Gift tax irsIn United States v. Estate of Lillian Beckenfeld, the Tax Court sided with the IRS, upholding that a collection action against an estate was valid. In 2013, Beckenfeld’s estate filed a late gift tax return for the year 2007. Accordingly, the IRS assessed additions to the tax, which added up to $951,411.34. Upon sending in the check to pay additional payments and interest, Beckenfeld’s estate included instructions that the IRS followed but ultimately left the gift tax liability unpaid. After an appeal, the IRS issued a notice, sustaining its intent to levy.   

See Dawn S. Markowitz, Collection Action for Late-Filed Gift Tax Return Upheld, Wealth Management, February 6, 2017. 

 

February 7, 2017 in Current Events, Estate Planning - Generally, Gift Tax, New Cases | Permalink | Comments (0)

Saturday, February 4, 2017

Atlanta Businesswoman's Estate in Limbo After Her Death

Diane mciverDiane McIver, a wealthy, prominent Atlanta businesswoman, was allegedly killed by her husband on September 25, 2016. McIver’s husband has been charged with involuntary manslaughter; he claims that his gun accidentally discharged in the car after he was startled by a bump in the road. Not only has the case made public headlines, but now, there is also a legal battle ensuing over McIver’s estate. U.S. Enterprises has filed a lawsuit, claiming that the $1 million loan they lent to one of McIver’s companies was personally guaranteed by her. This lawsuit will likely delay probate proceedings for some time. McIver’s situation should serve as a warning for everyone to ensure that their estates are properly planned.     

See Karen Demasters, Estate in Limbo After Atlanta Man Is Charged with Killing His Rich Wife, Private Wealth, February 2, 2017. 

Special thanks to Joel Dobris (Professor of Law, UC Davis School of Law) for bringing this article to my attention.

 

February 4, 2017 in Current Events, Estate Planning - Generally, New Cases | Permalink | Comments (0)

Friday, February 3, 2017

Upcoming Court Decision May Decide if Employers Can Reject Older Job Seekers

Texas roadhouseTexas Roadhouse, a nationwide steakhouse chain, has a practice, according to officials, of discriminating against potential employees over forty and rejecting them for jobs where the customers will be in contact with them. This particular suit, which resides in a Boston federal district court, is the first its kind for the United States Equal Employment Opportunity Commission (EEOC)—which is responsible for enforcing job discrimination laws—because for the first time, it has conducted its own investigations and filed suit rather than waiting for individuals to complain and giving them permission to sue on their own. Age bias cases remain less clear, as the idea of pitting the young against the old has been notoriously unpopular with juries and society. The EEOC has presented several pieces of evidence in its directed investigation that show company officials have continuously discriminated on the basis of age in their hiring practices. On the other hand, the restaurant’s argument hinges on the 25-year-long reading of the ADEA that has shifted age discrimination from being categorically compared to race and gender to being of lesser consequence with a greater legal burden to prove. With closing arguments aside, a jury verdict will soon come down and, perhaps with it, new grounds for age discrimination or even new barriers.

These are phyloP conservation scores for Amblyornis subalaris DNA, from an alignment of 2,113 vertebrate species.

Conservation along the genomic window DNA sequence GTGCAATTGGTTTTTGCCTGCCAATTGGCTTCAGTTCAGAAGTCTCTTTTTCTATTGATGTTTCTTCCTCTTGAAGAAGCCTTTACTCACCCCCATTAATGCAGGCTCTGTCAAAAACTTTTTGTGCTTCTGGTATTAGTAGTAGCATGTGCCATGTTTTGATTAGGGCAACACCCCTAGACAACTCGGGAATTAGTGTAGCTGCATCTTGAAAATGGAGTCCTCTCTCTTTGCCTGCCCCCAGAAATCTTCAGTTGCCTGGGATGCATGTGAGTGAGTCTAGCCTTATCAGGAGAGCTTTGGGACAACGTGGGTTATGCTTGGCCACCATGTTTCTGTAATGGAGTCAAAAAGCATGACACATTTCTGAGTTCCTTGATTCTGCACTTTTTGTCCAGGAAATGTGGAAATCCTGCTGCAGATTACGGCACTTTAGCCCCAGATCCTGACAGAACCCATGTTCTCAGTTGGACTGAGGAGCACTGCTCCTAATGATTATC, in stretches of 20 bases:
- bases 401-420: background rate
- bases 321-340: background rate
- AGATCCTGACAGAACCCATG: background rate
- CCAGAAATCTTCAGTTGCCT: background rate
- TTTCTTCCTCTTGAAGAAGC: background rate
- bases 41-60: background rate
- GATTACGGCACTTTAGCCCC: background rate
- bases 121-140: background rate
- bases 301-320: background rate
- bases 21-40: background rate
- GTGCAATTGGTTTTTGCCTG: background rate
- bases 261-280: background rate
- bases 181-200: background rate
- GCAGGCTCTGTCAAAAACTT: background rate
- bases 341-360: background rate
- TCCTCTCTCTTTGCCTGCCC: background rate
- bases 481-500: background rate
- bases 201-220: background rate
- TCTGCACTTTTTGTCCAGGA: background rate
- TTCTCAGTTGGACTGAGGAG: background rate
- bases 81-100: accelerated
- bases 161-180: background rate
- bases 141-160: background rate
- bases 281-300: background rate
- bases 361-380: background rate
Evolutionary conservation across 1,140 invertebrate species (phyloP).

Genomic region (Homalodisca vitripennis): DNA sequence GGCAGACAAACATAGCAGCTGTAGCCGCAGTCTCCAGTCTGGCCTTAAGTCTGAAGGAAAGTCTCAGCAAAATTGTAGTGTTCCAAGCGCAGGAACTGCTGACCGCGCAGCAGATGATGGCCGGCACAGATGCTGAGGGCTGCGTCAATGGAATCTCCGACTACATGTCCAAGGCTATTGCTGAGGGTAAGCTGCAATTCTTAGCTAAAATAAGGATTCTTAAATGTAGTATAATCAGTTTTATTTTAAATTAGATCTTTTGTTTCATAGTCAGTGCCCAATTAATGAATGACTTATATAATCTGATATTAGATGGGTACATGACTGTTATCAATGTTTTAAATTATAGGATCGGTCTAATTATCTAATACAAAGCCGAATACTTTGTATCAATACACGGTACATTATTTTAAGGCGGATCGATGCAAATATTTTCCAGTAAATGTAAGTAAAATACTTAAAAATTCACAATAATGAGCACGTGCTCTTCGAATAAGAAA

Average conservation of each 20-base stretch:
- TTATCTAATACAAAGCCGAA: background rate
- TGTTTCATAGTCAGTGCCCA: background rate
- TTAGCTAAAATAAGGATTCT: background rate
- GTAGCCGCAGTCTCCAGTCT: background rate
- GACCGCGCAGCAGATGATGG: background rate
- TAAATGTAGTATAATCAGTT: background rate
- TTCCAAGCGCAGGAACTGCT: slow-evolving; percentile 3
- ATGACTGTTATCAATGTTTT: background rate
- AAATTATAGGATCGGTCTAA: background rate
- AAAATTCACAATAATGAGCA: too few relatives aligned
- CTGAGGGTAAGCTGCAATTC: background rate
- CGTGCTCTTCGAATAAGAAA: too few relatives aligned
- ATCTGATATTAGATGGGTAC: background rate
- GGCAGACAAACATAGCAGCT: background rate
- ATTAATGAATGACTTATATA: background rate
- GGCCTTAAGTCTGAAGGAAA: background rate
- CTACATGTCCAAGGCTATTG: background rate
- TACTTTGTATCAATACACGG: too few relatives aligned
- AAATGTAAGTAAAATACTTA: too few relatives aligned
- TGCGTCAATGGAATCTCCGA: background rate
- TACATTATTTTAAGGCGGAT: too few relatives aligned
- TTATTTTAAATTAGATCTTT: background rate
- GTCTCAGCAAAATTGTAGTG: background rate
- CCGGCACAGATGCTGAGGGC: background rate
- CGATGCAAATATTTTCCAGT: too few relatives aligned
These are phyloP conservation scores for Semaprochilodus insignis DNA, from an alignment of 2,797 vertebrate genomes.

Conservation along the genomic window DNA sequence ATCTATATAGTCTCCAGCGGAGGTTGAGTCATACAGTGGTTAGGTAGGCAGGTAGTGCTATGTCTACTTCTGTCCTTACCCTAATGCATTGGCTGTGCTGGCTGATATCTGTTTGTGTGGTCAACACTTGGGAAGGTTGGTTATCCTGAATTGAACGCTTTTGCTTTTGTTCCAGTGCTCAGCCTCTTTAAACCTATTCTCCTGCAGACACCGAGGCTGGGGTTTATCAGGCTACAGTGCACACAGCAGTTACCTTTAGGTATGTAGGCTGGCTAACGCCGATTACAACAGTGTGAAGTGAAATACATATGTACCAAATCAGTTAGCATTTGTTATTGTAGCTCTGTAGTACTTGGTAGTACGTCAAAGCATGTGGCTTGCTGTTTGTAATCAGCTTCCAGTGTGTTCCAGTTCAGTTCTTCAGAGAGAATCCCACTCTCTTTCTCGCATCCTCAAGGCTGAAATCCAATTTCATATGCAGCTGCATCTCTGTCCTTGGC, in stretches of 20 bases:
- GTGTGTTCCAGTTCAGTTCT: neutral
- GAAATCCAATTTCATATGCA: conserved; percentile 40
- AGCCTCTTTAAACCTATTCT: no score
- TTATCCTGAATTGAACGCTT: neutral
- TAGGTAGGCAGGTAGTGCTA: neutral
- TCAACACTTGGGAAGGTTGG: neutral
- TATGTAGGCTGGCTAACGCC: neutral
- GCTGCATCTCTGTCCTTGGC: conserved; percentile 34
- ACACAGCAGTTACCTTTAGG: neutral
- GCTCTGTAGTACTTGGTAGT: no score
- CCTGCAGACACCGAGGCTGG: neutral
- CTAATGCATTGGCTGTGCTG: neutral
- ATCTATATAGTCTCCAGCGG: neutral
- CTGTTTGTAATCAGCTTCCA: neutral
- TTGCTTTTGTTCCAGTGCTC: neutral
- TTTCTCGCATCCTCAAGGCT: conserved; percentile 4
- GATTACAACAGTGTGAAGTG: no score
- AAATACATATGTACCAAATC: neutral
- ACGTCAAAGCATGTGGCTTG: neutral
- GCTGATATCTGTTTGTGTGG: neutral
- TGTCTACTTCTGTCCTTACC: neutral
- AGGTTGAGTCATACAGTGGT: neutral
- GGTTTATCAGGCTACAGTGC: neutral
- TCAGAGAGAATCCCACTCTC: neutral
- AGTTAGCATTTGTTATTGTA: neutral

See Peter Gosselin, Federal Court May Decide if Employers Can Reject Older Job Seekers to Protect ‘Image’, Pro Publica, January 31, 2017. 

Special thanks to Naomi Cahn (Harold H. Greene Professor of Law, George Washington University School of Law) for bringing this article to my attention.

 

February 3, 2017 in Current Events, Elder Law, New Cases | Permalink | Comments (0)

Wednesday, February 1, 2017

Johnny Depp Spent $3 Million to Shoot Hunter S. Thompson's Ashes Out of a Cannon

Johnny depp2What price would you pay to send off a cherished friend? Johnny Depp paid $3 million to fire Hunter S. Thompson’s ashes out of a cannon in an absurd tribute to the late writer. Thompson’s funeral was attended by names like John Kerry, Jack Nicholson, Bill Murray, and Sean Penn. This information was recently revealed in a lawsuit that Depp filed against his management group, alleging that they defrauded him by mismanaging his money, taking out loans without approval, and hiding the extent of his own spending from him. 

See Christopher Hooton, Johnny Depp Spent $3 Million Blasting Hunter S. Thompson’s Ashes Out of a Cannon, Ex-Managers Claim in Lawsuit, Independent, February 2, 2017. 

 

February 1, 2017 in Current Events, Death Event Planning, Estate Planning - Generally, New Cases | Permalink | Comments (0)

Friday, January 27, 2017

Anna Nicole Smith Judge Finally Relieved from Billionaire's Estate Dispute

Judge mike woodOver the past twenty years, a legal battle has ensued over the estate of late billionaire J. Howard Marshall all on the docket of Judge Mike Wood, or as some might know him the “Anna Nicole Smith” judge. Anna Nicole was married to the elderly billionaire briefly before he passed and afterward sought a piece of his fortune. Judge Wood, however, awarded it all to Marshall’s son. Upon the death of his son, in 2015, Marshall’s grandson filed a separate action, requesting access to the family trusts. The litigation seemingly had no end. In fact, during a hearing, in which the grandson filed a last-minute restraining order against his mother, Judge Wood stated, “I beg you to rescue me. I don’t want to deal with you people anymore.” On January 24, Judge Wood relieved himself of the case by granting a mandamus relief, which voided the restraining order, and passed the case on to a new judge in probate court. The judge ultimately claimed that the case was holding himself and his staff hostage, not allowing them to accomplish anything else. 

See John Council, ‘I Beg You to Rescue Me’: Anna Nicole Smith Judge Finally Gets His Wish, Law.com, January 26, 2017. 

 

January 27, 2017 in Current Events, Estate Planning - Generally, New Cases, Trusts | Permalink | Comments (0)